Common Symptoms

Eating disorders can be very serious and depending on the nature and stage of the eating disorder, can have a range of physical and psychological implications.

Some of these symptoms are used by certain diagnostic systems in defining an eating disorder, and others are not. Some common symptoms, and possible consequences, are listed below. It is not the intention to be alarmist, but simply to be honest and informative. The majority of problems associated with the various eating disorders can be redressed in recovery. The information on this page is by no means complete, nor should it be taken as authoritative. Anyone with any medical concerns or questions should consult with their GP or a healthcare professional.

Below are some of the symptoms that sufferers of particular eating disorders may experience. Please note that it is not a complete or comprehensive list, nor is it a diagnostic tool in any way. It is only to show examples of some of the symptoms associated with specific eating disorders. Not everyone one suffering with an eating disorder will necessarily have all of these symptoms.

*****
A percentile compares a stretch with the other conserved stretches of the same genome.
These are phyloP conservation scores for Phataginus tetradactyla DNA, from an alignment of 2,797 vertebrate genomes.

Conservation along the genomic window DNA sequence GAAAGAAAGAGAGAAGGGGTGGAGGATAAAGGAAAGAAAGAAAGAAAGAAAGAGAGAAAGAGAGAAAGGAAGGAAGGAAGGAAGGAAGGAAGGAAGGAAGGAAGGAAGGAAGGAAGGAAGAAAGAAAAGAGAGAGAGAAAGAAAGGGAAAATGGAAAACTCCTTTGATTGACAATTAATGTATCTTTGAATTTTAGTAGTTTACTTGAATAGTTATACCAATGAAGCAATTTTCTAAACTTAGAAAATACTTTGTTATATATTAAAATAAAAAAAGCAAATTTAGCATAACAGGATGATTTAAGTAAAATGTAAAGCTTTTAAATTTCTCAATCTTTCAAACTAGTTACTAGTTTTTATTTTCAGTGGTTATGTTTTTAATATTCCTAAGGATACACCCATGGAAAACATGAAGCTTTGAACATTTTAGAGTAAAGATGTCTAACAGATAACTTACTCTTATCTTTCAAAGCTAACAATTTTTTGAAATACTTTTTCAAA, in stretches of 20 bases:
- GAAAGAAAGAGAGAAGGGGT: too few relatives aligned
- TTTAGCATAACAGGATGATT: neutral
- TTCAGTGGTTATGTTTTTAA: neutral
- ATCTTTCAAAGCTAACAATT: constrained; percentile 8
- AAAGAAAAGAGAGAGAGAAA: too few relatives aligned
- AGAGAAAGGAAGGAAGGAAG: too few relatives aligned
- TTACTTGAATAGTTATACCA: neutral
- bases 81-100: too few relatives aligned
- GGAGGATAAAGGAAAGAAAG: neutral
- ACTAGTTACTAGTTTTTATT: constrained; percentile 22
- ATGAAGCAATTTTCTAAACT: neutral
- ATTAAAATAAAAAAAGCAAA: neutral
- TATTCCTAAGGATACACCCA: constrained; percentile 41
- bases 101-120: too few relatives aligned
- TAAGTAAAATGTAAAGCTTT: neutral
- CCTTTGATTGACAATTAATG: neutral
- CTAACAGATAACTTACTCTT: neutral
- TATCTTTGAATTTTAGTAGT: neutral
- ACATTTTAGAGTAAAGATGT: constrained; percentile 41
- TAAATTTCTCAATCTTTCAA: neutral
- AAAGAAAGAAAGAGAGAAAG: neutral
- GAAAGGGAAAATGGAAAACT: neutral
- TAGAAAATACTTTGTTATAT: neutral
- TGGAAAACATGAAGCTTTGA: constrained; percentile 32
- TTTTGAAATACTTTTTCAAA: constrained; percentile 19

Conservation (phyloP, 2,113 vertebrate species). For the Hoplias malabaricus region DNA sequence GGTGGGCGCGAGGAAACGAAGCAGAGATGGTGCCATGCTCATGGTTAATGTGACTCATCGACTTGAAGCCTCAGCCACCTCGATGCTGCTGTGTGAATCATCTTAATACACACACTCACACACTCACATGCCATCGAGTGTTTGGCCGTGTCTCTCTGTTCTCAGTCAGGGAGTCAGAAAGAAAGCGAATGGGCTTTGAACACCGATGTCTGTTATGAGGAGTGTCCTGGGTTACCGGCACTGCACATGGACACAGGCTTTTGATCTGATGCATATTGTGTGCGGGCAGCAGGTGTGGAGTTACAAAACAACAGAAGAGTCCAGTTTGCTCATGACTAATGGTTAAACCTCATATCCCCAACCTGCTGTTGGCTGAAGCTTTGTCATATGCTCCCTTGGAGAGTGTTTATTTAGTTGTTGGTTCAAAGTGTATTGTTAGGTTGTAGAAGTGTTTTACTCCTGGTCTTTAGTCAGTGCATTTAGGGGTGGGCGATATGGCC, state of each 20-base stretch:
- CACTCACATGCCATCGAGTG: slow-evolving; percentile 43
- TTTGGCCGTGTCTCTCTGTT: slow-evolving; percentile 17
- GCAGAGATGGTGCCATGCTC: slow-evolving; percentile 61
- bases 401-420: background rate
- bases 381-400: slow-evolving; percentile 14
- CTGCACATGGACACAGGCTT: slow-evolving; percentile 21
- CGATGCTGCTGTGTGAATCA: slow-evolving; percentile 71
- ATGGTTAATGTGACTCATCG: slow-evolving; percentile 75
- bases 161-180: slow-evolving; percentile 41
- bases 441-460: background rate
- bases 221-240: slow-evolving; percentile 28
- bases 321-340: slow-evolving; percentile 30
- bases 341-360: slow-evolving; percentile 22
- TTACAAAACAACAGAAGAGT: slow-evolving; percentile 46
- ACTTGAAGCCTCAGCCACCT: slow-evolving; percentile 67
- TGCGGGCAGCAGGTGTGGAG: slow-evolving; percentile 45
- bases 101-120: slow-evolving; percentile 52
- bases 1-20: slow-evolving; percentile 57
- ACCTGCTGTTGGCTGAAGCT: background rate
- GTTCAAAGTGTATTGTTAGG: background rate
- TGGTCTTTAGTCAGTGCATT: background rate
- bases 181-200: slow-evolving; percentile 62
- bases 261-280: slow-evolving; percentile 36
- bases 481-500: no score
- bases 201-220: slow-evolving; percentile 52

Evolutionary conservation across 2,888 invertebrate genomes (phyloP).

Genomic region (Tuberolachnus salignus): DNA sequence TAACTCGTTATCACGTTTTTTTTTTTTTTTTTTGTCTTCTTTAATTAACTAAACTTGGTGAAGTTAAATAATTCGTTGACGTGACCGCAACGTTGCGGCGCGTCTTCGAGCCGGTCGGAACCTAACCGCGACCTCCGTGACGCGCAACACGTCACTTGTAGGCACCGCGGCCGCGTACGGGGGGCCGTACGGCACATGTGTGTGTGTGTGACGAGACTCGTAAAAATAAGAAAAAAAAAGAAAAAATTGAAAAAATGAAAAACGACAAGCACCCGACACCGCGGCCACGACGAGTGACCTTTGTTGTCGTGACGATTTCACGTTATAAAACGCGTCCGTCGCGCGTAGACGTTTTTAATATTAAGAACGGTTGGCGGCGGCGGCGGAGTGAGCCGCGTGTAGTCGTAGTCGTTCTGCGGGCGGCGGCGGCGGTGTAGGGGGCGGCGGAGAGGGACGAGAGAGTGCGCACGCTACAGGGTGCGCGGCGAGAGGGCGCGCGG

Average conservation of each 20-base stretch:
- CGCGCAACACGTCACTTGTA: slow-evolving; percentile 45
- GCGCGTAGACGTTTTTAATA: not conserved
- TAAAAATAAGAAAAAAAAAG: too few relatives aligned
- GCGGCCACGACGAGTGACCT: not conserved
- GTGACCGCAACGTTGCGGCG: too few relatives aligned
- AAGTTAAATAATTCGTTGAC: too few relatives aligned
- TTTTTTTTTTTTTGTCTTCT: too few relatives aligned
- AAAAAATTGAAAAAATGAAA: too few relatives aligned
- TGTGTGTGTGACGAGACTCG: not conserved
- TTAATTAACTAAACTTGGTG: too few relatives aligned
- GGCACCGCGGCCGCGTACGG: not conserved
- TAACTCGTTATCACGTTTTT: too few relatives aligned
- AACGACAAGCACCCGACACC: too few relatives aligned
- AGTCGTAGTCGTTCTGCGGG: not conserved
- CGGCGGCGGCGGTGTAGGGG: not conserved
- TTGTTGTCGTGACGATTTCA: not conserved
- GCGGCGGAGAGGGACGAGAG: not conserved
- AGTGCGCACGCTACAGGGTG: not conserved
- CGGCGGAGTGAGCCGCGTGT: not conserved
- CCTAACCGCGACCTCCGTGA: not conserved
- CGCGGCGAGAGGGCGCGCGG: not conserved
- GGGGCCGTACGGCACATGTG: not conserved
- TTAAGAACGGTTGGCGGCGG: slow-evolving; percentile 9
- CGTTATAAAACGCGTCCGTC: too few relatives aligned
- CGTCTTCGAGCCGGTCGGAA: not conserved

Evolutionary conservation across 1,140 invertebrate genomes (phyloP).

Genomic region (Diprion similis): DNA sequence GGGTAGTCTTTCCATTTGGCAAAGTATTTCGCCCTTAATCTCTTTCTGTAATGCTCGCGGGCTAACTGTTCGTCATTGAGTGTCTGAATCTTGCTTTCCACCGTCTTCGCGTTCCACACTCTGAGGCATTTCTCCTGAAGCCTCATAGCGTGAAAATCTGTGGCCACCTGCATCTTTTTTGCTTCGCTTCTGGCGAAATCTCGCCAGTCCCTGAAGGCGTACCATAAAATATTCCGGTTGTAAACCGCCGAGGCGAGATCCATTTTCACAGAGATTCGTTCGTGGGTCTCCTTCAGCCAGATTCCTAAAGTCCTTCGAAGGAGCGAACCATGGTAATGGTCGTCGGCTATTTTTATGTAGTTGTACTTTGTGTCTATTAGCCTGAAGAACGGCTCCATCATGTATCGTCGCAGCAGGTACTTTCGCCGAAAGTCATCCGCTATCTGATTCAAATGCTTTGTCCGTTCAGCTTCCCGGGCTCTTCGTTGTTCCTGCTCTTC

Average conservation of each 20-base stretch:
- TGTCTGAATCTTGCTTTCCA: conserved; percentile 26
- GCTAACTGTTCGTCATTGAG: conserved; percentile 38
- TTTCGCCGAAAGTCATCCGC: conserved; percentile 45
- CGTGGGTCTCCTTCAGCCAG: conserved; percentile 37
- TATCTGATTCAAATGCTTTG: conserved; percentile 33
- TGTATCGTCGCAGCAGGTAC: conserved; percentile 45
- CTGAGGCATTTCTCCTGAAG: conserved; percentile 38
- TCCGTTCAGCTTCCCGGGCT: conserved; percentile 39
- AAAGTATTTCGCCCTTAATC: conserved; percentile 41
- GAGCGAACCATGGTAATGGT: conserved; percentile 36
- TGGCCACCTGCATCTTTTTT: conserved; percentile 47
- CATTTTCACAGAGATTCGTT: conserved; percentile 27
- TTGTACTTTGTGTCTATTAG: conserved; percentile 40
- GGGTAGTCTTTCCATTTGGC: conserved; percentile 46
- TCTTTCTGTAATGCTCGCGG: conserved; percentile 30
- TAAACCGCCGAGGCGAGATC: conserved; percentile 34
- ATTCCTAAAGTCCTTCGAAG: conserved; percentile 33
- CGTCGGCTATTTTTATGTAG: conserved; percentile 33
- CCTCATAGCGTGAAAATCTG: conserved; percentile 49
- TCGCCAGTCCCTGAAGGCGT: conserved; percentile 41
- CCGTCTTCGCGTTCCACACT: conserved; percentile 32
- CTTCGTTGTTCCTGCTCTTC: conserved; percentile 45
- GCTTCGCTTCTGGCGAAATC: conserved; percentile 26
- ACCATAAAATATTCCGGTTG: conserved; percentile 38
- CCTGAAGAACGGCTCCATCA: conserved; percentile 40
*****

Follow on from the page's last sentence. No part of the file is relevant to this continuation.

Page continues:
Those with Compulsive Eating problems also describe a feeling of being worthless and weak willed, and that their condition is not as 'worthy' or traumatic as Anorexia or Bulimia. This may increase feelings of shame and lead to feelings of isolation and depression.

“I saw a SWEDA support worker on campus at university. I had been struggling with binge eating disorder and compulsive exercise for about ten years. The SWEDA support worker was able to help me look at my relationship with food and my body in a different way. I have learned to be kinder to myself and they taught me techniques which helped me to slow down my thinking. Now I can go out and have fun without worrying all the time.”

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